- A headless CMS gets rid of the front-end frameworks and templates, making it front-end agnostic. The CMS becomes a source of data which APIs retrieve to display in any number of formats — web, apps, syndicated partners, social media, even voice technology — without requiring a total rebuild.
As users find new preferred methods of content delivery, some people believe the headless CMS model will help businesses keep up with changing tastes. Jesse Martin, who works as a developer advocate at German startup GraphCMS, sees applications for the technology that go beyond the traditional publishing business.
“If you want to support an iOS device or an Alexa device — even if you wanted to build a custom skill — you could have the same content source driving all of these experiences that your developers are able to quickly iterate,” he said.
Moving from Administrating to Innovating
As content increasingly becomes a data source rather than a finished product in and of itself, Martin said companies like GraphCMS are capitalizing on industry shifts toward the API data query and manipulation language GraphQL.
“Adobe Experience Manager has already embraced GraphQL,” he said. “That’s really going to be the technology du jour for content, because it maps so cleanly to abstract data models.”
The language’s introspection — a core piece of its tooling — allows users to access every piece of data to which an API might respond.
“The graph nature allows you to start at any one point and move to any other point in that connected content graph,” he said. “That’s a great way to be able to explore the content you have.”’
But advancements in content-related technologies go beyond the perimeters of a CMS, headless or not. Across the industry, developers are working toward improvements on the sourcing and creation of content itself. The advent of cloud computing tools like AWS has helped developers spin up machine learning and computer vision technology without having to build an algorithm from scratch. For their part, CMS engineers look to these evolutions for inspiration.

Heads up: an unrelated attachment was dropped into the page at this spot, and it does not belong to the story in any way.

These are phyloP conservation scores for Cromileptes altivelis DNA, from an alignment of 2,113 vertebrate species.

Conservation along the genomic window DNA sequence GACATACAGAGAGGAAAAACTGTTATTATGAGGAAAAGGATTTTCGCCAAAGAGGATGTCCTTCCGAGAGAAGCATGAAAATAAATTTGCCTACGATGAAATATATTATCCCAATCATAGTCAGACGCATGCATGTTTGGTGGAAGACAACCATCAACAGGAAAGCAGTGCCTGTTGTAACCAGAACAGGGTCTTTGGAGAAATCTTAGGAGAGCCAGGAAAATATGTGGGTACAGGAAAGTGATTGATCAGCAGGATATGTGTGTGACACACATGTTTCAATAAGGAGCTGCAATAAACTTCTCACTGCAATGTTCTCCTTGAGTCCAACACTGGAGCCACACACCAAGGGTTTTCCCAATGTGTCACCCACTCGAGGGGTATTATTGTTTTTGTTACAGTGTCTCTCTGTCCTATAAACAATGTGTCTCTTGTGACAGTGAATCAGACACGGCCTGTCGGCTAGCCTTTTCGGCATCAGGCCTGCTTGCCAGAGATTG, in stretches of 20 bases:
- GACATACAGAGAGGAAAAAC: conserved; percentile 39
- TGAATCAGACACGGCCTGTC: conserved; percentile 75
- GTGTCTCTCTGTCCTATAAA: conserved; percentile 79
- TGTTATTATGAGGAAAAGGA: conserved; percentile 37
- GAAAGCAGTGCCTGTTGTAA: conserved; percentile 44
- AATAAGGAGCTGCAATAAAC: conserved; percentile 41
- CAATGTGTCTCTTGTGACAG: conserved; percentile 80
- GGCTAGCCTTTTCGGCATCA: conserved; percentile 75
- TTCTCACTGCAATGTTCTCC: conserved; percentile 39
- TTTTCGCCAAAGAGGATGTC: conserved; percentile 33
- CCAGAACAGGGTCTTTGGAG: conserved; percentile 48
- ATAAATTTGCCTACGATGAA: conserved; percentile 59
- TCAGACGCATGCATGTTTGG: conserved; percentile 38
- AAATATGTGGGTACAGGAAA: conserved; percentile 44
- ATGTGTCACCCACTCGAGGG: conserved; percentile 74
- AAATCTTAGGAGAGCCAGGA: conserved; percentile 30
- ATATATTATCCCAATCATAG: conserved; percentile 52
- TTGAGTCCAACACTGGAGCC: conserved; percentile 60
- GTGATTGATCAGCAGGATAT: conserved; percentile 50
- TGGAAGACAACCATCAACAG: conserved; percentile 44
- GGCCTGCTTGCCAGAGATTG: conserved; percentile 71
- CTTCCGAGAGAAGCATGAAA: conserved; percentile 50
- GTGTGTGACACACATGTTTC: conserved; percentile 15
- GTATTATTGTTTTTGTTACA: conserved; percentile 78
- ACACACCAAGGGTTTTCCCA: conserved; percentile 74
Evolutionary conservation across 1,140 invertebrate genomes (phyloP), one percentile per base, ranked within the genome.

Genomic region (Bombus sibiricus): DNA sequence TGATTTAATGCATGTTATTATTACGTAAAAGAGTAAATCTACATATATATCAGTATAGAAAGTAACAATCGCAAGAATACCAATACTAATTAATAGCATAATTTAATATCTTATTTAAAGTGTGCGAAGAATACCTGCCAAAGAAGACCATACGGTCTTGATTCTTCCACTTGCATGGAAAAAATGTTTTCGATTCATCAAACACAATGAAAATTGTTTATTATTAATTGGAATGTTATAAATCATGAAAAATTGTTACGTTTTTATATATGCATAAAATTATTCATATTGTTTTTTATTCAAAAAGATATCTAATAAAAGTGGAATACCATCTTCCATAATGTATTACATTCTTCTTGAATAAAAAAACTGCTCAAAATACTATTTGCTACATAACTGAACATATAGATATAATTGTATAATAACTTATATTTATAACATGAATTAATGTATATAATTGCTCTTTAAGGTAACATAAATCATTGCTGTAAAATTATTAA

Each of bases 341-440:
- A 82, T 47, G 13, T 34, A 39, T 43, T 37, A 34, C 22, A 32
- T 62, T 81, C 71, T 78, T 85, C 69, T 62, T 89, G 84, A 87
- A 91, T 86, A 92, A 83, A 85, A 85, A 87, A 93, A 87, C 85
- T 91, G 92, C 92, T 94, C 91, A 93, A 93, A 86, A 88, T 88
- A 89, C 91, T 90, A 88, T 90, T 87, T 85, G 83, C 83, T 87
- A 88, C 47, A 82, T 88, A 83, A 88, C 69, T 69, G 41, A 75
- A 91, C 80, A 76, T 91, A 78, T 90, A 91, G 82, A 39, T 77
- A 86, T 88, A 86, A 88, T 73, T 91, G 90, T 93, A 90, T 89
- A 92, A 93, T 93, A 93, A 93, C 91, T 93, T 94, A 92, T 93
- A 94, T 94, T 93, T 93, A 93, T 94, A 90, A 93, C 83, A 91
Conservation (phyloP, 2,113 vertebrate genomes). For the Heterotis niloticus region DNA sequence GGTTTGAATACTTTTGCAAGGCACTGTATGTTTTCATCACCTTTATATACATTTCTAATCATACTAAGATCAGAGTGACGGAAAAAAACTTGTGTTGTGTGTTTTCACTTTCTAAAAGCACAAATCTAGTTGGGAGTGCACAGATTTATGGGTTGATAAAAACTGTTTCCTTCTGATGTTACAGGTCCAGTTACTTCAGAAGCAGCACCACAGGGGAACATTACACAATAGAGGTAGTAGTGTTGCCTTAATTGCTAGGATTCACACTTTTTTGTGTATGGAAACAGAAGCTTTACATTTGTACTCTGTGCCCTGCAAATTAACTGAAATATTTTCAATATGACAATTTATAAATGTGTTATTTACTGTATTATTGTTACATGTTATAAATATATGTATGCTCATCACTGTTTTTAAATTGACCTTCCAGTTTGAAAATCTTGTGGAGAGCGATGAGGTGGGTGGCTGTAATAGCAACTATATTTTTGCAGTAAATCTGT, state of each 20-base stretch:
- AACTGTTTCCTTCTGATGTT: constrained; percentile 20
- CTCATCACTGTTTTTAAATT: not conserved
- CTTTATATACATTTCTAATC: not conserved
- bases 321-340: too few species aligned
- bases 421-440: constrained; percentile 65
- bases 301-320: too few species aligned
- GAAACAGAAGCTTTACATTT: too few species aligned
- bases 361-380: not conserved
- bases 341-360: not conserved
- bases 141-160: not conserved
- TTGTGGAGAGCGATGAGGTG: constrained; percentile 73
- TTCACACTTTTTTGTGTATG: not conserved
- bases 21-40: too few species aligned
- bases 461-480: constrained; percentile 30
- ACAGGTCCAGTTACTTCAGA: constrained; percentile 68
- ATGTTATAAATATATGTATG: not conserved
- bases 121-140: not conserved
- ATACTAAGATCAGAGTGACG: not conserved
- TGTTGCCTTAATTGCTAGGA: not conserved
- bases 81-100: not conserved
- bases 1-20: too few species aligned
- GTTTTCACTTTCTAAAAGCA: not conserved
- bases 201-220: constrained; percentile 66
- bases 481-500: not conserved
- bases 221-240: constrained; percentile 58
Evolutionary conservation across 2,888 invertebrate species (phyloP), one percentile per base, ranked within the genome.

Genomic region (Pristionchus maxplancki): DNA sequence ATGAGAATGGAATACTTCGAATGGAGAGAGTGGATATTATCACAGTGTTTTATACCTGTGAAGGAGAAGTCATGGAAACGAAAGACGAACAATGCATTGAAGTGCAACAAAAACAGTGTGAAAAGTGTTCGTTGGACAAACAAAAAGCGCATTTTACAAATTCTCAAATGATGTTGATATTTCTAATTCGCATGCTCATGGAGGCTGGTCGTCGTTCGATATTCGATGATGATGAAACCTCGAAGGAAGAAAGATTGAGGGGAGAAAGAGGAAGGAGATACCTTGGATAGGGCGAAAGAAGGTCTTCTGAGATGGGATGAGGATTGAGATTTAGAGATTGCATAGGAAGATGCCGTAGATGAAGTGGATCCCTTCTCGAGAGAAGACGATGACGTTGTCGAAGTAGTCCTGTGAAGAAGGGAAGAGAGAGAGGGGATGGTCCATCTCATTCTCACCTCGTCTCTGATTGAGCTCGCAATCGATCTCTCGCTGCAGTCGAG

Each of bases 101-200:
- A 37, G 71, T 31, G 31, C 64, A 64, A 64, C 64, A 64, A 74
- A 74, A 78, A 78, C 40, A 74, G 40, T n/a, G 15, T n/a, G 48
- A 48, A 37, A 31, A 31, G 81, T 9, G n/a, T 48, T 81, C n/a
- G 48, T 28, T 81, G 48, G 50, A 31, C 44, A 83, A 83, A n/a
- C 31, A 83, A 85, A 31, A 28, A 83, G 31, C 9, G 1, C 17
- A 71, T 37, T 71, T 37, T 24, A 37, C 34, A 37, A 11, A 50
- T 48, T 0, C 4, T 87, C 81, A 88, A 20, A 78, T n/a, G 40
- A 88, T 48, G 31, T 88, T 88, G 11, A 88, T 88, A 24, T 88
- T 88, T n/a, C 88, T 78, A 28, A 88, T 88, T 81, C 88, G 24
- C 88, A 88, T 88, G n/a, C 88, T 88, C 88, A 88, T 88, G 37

“You can use ML to generate content, make it more personalized and to optimize your recommendations,” said Rashmi Mittal, who leads engineering efforts at Bangalore-based CMS company Quintype.
At the Washington Post, Monahan said there are continued investments in data science and research into new tools that might enhance content-related workflows, user experiences and back-end software tools.
“Let’s say I’m writing a story, and I want to find the perfect photo to go with it,” Monahan said. “We could suggest photos to you based on natural language processing, analysis of the text content, mapping those tags to topics and information that we know about the concept like a hierarchy, and then matching that against similar information from our media content that you might extract using computer vision.”
The bottom line, Monahan said, is that by producing content as a data source ready for any API, his tech teams have more time to work on product R&D.
“It pulled engineering out of debate and day-to-day management of the site,” he said, “and got them more focused on evolving user experience, AB testing, improving performance, the kind of difficult problems that will actually attract and grow an engineering culture.”